Ragde Knows His Craft: Book Review: Anne B. Ragde: “The Heartbreaker” – VG

Ragde Knows His Craft: Book Review: Anne B. Ragde: "The Heartbreaker" - VG
New book, new publisher: Anne B. The swamp is back, but as literally saved on the beach, by a writer who knows his craft.
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Ragde is on a cabin trip this time, in a novel a taste of autumn more than summer, full of sadness and turmoil and all the anxiety a mother’s heart can hold.


It’s been two years since Rajdi’s previous novel, the daughter”, when it concluded in 2019 the great saga about the Neschof in Bennett in Trondheim, which had been published over a period of 15 years.

Many have been waiting and asking themselves – what is to come now?

The answer is now here: a sympathetic novel, which in few places could have so easily ended in farce, let alone mentioned in the swamp, but was preserved literally on the shore, by an author who knows his craft.

The novel is a balance between the trivial and the refined, between flat and simplistic Ragde language and good environmental perceptions. For Raghed, family relationships can be fragile and difficult.

Junita is on summer vacation for three weeks away from people. She loves the quiet life in the simple summer cabin, swimming in the pool, hair loss trip, loose crossword puzzles and shower from the plastic tank on the cabin wall.

But then there will be no relaxing holiday anyway. Adult son Ragnar with his mother on summer vacation, not cutting his fingers to create a cozy and holiday atmosphere. On the contrary, in the eyes of his mother, he became a lazy and wet man, snatching the best bedroom in the cabin, controlling the remote control, hardly bothering to answer and turning the clock. Entire bed orgasms in one set.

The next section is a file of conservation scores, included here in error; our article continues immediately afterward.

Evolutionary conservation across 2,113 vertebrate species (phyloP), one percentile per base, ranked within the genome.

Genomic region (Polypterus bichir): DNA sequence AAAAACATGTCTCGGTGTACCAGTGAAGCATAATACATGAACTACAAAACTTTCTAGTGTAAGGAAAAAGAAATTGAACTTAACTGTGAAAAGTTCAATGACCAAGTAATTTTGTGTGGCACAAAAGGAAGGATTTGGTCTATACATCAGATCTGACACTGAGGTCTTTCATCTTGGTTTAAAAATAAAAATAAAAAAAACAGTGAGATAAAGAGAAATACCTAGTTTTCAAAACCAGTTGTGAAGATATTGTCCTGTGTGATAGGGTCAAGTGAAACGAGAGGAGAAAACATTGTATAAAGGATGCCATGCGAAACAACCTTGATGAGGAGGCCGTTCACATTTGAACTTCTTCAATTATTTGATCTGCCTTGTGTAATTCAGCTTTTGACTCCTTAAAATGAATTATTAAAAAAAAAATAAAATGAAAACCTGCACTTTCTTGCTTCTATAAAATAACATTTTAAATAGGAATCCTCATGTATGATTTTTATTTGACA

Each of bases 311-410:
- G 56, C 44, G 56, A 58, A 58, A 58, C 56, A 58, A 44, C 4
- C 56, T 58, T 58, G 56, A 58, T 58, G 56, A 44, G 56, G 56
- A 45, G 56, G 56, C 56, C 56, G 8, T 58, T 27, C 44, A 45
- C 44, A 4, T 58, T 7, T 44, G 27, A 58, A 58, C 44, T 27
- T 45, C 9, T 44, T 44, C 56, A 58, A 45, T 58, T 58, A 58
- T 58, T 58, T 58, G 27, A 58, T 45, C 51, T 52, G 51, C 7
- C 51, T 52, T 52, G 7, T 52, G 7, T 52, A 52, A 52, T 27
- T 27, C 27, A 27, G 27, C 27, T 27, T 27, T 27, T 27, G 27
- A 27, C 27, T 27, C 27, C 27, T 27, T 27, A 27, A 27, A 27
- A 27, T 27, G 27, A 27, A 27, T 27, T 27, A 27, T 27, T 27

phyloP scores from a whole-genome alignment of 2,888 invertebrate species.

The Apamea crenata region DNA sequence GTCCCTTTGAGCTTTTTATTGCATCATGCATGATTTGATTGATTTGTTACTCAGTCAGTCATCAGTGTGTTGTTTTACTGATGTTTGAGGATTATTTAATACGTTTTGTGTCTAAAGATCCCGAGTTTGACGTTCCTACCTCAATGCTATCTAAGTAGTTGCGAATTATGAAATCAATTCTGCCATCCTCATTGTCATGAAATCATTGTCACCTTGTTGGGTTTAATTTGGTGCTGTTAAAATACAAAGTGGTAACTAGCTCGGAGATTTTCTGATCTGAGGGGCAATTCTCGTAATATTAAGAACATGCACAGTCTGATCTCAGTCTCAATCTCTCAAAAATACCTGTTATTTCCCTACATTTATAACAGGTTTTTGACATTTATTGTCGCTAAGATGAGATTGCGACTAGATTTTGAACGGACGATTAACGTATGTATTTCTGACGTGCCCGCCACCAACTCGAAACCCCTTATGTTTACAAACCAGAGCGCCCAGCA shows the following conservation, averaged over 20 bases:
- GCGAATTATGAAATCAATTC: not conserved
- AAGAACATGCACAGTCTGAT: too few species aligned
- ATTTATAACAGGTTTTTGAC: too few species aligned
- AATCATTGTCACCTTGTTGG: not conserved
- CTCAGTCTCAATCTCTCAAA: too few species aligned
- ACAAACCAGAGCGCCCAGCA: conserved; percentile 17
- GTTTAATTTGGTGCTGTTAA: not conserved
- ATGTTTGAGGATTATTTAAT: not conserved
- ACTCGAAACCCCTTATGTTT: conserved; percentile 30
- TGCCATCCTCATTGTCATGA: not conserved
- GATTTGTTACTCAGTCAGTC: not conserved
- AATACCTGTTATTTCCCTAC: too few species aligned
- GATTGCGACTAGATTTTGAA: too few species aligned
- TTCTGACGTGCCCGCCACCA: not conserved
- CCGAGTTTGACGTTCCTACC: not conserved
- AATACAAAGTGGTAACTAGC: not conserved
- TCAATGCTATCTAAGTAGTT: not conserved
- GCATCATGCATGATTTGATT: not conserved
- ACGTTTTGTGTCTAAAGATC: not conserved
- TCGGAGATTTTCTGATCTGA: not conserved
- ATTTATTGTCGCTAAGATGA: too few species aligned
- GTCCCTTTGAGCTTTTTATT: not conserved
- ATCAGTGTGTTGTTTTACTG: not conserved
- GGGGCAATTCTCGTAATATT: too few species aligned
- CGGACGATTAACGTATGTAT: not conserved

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Ragde on the adult men who live in the house: Just get rid of them!

He has no job, bills are piling up, and Lånekassen calls to study. The depiction of the mother is disturbingly negative at first, washing away stained, stiff sheets and serving Ragnar in one go.

She misses the little boy who disappeared into the “hell” of puberty.

Now he shuts it down with a grunt and has a lot of alcohol under the bed.

But then it is Ragnar and his life that gives the novel a turning point, as Junita agrees to be a babysitter for a weekend in town, while Ragnar wants to be with Grandma in the cabin.

Meeting two young children, with hugs, hugs, wish-reads and good food, stimulates great energy and livelihoods at Junita. But then the weekend turns in a sudden direction, and here we almost have to pause so as not to spoil the reader.

Quite simply, the reader somewhere wonders if we end up in a crime novel, until we slowly enter the mother-son relationship and into life itself. It is all wrapped up in a series of photos of a mother forcibly cleaning bed sheets and carpets, swimming in puddles and walking on swamps, making simple food at home and demonstrating completely irrational behavior in a tragic situation.

Ann B Ragdy has captured a large audience over her 30 years as a prolific writer. Believers will likely love this book, too. But it is most likely an “intermediate book”.

“The Heartbreaker” is Ragde’s first release at Strawberry Publishing. This reviewer has little confidence in Jonetta as a companion. But the book triggered a lot of thinking about family relationships.

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Rajdi knows how to do it.

reviewed by: Jouri Health

Ashura Okorie

Ashura Okorie

"Infuriatingly humble web fan. Writer. Alcohol geek. Passionate explorer. Evil problem solver. Incurable zombie expert."

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